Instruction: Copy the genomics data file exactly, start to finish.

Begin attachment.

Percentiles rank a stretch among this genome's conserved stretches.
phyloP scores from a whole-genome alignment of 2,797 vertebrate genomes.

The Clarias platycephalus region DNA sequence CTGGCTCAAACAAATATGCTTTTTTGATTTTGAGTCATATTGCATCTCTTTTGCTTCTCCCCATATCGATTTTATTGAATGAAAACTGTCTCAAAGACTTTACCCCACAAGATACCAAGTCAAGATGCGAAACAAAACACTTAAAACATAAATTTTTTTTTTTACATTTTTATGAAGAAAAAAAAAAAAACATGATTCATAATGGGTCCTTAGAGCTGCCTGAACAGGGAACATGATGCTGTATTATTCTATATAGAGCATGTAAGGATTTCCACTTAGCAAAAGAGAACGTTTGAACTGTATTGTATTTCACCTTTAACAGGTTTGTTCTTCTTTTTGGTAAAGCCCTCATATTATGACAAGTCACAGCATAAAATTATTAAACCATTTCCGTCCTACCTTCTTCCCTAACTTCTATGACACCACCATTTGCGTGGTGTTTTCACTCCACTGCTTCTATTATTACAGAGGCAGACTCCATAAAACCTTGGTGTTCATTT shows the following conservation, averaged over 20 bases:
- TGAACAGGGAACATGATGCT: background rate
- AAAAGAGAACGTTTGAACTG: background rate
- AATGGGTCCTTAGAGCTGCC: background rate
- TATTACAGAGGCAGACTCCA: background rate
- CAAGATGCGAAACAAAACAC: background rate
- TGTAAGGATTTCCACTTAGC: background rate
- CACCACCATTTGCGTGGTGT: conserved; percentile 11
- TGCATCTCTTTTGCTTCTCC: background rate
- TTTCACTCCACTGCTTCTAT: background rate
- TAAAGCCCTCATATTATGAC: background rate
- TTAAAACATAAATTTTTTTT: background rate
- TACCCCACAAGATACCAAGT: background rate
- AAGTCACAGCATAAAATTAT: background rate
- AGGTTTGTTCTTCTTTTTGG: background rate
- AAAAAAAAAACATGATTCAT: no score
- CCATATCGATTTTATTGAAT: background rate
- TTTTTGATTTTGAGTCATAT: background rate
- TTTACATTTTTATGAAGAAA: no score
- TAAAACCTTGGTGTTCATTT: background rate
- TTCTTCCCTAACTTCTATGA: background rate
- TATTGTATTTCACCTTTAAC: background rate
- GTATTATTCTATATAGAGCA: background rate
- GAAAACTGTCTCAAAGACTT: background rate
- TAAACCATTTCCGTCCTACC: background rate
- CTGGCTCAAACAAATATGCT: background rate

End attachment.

Percentiles rank a stretch among this genome's conserved stretches.
phyloP scores from a whole-genome alignment of 2,797 vertebrate genomes.

The Clarias platycephalus region DNA sequence CTGGCTCAAACAAATATGCTTTTTTGATTTTGAGTCATATTGCATCTCTTTTGCTTCTCCCCATATCGATTTTATTGAATGAAAACTGTCTCAAAGACTTTACCCCACAAGATACCAAGTCAAGATGCGAAACAAAACACTTAAAACATAAATTTTTTTTTTTACATTTTTATGAAGAAAAAAAAAAAAACATGATTCATAATGGGTCCTTAGAGCTGCCTGAACAGGGAACATGATGCTGTATTATTCTATATAGAGCATGTAAGGATTTCCACTTAGCAAAAGAGAACGTTTGAACTGTATTGTATTTCACCTTTAACAGGTTTGTTCTTCTTTTTGGTAAAGCCCTCATATTATGACAAGTCACAGCATAAAATTATTAAACCATTTCCGTCCTACCTTCTTCCCTAACTTCTATGACACCACCATTTGCGTGGTGTTTTCACTCCACTGCTTCTATTATTACAGAGGCAGACTCCATAAAACCTTGGTGTTCATTT shows the following conservation, averaged over 20 bases:
- TGAACAGGGAACATGATGCT: background rate
- AAAAGAGAACGTTTGAACTG: background rate
- AATGGGTCCTTAGAGCTGCC: background rate
- TATTACAGAGGCAGACTCCA: background rate
- CAAGATGCGAAACAAAACAC: background rate
- TGTAAGGATTTCCACTTAGC: background rate
- CACCACCATTTGCGTGGTGT: conserved; percentile 11
- TGCATCTCTTTTGCTTCTCC: background rate
- TTTCACTCCACTGCTTCTAT: background rate
- TAAAGCCCTCATATTATGAC: background rate
- TTAAAACATAAATTTTTTTT: background rate
- TACCCCACAAGATACCAAGT: background rate
- AAGTCACAGCATAAAATTAT: background rate
- AGGTTTGTTCTTCTTTTTGG: background rate
- AAAAAAAAAACATGATTCAT: no score
- CCATATCGATTTTATTGAAT: background rate
- TTTTTGATTTTGAGTCATAT: background rate
- TTTACATTTTTATGAAGAAA: no score
- TAAAACCTTGGTGTTCATTT: background rate
- TTCTTCCCTAACTTCTATGA: background rate
- TATTGTATTTCACCTTTAAC: background rate
- GTATTATTCTATATAGAGCA: background rate
- GAAAACTGTCTCAAAGACTT: background rate
- TAAACCATTTCCGTCCTACC: background rate
- CTGGCTCAAACAAATATGCT: background rate